Hospitality’s Importance for California Economy Focus of CHLA’S Annual State Legislative Day

SACRAMENTO, CA – California Hotel & Lodging Association members, participating in its annual Legislative Day at the State Capitol on March 18, focused legislators on the important contributions that the hospitality industry makes to California’s economy.

“We’re here to ensure the voices of our members are heard as the legislature considers its work for 2015,” said Lynn S. Mohrfeld, CHLA President and CEO. “We are a core part of the state’s $117 billion tourism industry that provides jobs for more than a million Californians and generates nearly $10 billion in taxes. Any legislation that affects our industry needs to take that into consideration.”

CHLA drew attention to two major issues being considered in Sacramento that are important to the industry and to workers and local communities where they operate.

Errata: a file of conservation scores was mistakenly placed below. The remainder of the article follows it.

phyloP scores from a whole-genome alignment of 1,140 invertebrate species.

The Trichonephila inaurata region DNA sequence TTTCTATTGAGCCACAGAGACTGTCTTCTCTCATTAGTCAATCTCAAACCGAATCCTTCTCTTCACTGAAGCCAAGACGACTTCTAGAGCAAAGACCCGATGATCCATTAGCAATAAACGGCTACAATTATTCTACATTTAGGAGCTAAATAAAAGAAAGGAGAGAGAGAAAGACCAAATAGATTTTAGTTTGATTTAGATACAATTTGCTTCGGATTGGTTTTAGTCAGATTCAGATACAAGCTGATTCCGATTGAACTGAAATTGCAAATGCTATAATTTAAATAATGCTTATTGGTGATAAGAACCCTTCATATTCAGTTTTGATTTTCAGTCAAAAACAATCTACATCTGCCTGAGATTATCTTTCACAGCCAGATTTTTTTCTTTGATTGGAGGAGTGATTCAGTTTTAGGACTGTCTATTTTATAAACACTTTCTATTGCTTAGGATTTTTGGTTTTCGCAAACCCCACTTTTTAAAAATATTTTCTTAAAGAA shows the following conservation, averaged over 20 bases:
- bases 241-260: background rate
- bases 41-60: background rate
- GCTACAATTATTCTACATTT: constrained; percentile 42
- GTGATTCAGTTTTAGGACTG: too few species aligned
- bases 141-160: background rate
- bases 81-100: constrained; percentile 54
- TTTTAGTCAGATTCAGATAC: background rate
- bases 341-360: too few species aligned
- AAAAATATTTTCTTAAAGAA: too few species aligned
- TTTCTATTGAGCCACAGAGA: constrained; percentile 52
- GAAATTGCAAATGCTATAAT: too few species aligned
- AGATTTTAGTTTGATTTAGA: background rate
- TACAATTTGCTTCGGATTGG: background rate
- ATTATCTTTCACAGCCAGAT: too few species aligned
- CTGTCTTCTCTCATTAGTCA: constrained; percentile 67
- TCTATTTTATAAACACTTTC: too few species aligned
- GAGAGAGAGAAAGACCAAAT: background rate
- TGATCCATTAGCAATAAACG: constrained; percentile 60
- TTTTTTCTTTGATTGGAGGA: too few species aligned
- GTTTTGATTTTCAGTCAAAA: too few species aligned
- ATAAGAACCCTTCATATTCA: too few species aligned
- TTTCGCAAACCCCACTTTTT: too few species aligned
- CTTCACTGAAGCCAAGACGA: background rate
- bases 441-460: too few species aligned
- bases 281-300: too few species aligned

• Wage Increases for Tipped Employees: AB669 proposes to change California law to acknowledge employees’ total taxable compensation in minimum wage calculations. AB 669 will preserve the current minimum wage for regularly tipped employees that earn the equivalent of $15 per hour and who are some of the most highly compensated in the lodging industry. This bill is designed to limit the fiscal impact of continued minimum wage increases for highly compensated workers, while allowing employers to use limited wage dollars to benefit other non-tipped employees.
  • Short-Term Rental Fairness: Online platforms that offer short-term rental units, such as Airbnb and VRBO, frequently support residential units in communities where it is illegal, ignoring zoning laws and the desires of neighborhoods and communities. It has resulted in the loss of millions of dollars in unpaid taxes that all others in the community must pay and that support vital services such as police, fire and hospitals.

“CHLA supports efforts by Sen. Mike McGuire and others to restore fairness to an industry where some competitors seem to believe the rules should not apply to them,” Mohrfeld said. “Simply because a company declares itself part of the ‘sharing economy’ doesn’t mean it can shirk from the law and from transparency.”